My Story: Atheeq MD

Posted on Monday, February 10, 2014 by LEAD

Atheeq MD (REC, Hulkoti)


“Keep moving forward regardless of any hurdles that come in your way.”

Most students have a lot of ability, but they are rarely given the opportunity to tap into it.  I used to consider myself to be a part of this group of untapped potential.  Hailing from Raichur, an area in deep need of progressivism, I have taken advantage of my LEAD platform to combine my passion for chemical engineering with my concern for society.  Now entering my third year in LEAD, I have completed four projects so far, three of them being of a technical nature.

Recycling of Waste Chalk
I noticed that a lot of chalk was being wasted at my college.  When chalk pieces became so worn down and so small that they could no longer be gripped by the human hand, they would be thrown out.  I contemplated this situation and realized that these small pieces of “waste” chalk, when put together, could create additional pieces of chalk, thereby saving schools and colleges precious money.   Through the simple process of combining chalk dust with water, I devised a method to recycle chalk.  After his method was proved to be successful, it was implemented at my own college as well as a government school in Raichur.    

Maglev Generator
While this project is still in progress, my Maglev Generator serves as a more affordable innovation from existing generators.  I first came up with the idea for his Maglev Generator after seeing a generator with a tightly wound rotor, which required more energy to produce power due to the existence of more friction. This problem inspired me to create a frictionless rotor.  The Maglev Generator relies on the concept of magnetic levitation, which is being mostly used to propel high-speed trains in countries like Japan and Germany.   My generator requires less energy and produces more power than normal generators. 

Plastic to Crude Oil
I, like many others, had been observing the plastic crisis for a while.  Plastics are a huge threat since they are not biodegradable.  Many solutions to rid our planet of deadly plastics have started to take form, but most of these solutions are still not affordable enough to be adopted.  With my device, plastic can be burned and converted into crude oil, an unrefined petroleum product which can later be refined to produce useful products such as gasoline, diesel and more.  Essentially, hot air is fed into a process vessel.  This air is continually recycled in a loop to maximize heat loss.  The process vessel is isolated from oxygen and is exposed to a vacuum environment.  This energy is used to depolymerize the plastic into crude oil.  My method is more affordable than others because it relies on charcoal to catalyze the process, whereas other models do not rely on any catalysts.  I am still working on my model to make it more cost effective.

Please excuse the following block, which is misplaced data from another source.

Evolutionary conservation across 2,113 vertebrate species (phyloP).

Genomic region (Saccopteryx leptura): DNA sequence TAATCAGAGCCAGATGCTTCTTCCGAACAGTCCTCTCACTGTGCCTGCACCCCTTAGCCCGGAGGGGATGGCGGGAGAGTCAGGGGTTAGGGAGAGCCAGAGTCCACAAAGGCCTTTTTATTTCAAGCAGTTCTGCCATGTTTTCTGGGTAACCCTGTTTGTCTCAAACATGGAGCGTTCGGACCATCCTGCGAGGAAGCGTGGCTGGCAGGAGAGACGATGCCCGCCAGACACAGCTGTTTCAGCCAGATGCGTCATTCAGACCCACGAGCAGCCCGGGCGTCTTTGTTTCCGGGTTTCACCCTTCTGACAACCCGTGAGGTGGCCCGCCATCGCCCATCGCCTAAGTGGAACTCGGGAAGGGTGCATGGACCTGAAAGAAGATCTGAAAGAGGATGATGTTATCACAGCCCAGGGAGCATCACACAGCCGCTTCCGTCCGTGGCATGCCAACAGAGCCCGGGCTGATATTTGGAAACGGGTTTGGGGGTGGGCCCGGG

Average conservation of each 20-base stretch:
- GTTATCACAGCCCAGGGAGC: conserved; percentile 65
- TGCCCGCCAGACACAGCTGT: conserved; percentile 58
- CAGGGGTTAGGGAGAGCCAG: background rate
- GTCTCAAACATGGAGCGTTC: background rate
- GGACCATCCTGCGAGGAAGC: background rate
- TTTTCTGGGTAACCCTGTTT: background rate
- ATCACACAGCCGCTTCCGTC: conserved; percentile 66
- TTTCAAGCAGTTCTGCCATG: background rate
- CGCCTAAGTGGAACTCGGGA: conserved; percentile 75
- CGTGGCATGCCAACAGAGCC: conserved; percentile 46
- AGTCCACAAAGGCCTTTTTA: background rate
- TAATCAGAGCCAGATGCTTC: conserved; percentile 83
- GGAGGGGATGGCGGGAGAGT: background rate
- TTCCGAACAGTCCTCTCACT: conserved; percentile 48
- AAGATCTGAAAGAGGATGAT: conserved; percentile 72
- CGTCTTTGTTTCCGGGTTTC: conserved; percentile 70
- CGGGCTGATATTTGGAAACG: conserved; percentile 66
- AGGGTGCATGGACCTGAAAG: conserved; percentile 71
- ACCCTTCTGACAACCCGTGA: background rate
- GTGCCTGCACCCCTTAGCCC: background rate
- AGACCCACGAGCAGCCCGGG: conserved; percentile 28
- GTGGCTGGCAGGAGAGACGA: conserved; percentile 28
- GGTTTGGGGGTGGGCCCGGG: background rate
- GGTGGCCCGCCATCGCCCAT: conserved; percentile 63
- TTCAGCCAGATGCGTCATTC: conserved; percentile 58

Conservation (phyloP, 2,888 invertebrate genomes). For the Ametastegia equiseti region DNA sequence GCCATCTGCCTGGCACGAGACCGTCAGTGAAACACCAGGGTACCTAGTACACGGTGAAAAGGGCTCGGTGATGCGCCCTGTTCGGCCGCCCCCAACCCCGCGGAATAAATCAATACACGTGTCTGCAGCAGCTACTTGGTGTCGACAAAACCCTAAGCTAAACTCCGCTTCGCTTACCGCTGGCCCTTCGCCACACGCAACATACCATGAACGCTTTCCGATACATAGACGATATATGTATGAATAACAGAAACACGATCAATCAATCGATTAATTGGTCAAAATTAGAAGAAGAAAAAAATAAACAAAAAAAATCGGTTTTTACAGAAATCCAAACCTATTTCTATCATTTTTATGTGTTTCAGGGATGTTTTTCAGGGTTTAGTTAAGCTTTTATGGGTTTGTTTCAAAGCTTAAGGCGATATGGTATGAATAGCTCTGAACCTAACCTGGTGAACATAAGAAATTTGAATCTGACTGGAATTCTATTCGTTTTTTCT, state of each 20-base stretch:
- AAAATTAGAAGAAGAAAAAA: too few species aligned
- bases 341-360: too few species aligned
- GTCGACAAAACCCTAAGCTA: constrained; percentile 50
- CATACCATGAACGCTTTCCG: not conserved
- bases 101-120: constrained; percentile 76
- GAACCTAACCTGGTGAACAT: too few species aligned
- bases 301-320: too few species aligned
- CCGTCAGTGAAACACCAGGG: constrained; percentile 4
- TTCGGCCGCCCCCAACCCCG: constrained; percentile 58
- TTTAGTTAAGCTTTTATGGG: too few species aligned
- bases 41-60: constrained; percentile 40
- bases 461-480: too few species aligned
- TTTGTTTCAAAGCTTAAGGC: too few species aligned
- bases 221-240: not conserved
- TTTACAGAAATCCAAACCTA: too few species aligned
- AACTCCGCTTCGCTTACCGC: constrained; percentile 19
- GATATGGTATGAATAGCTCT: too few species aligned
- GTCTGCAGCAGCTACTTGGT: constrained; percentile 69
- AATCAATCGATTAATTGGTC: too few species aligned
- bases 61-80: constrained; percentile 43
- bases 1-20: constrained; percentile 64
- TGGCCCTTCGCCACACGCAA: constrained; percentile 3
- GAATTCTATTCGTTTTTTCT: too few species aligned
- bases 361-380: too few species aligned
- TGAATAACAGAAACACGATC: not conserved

Although I faced many challenges in his projects, overcoming these challenges have presented me with great learning experiences.  Joining LEAD not only gave me the opportunity to express  talent and knowledge, it also gave me the courage to defend my own ideas and the ability to convince others of my ideas.  In each of my initiatives, my fellow students made fun of me because I was doing something different.  At one point, the disapproval from my peers made me lose motivation.  Eventually, though, I ignored their negative remarks and continued working on my projects. Now that my projects have been successful, I have the confidence to work on crazier ideas in the future. 

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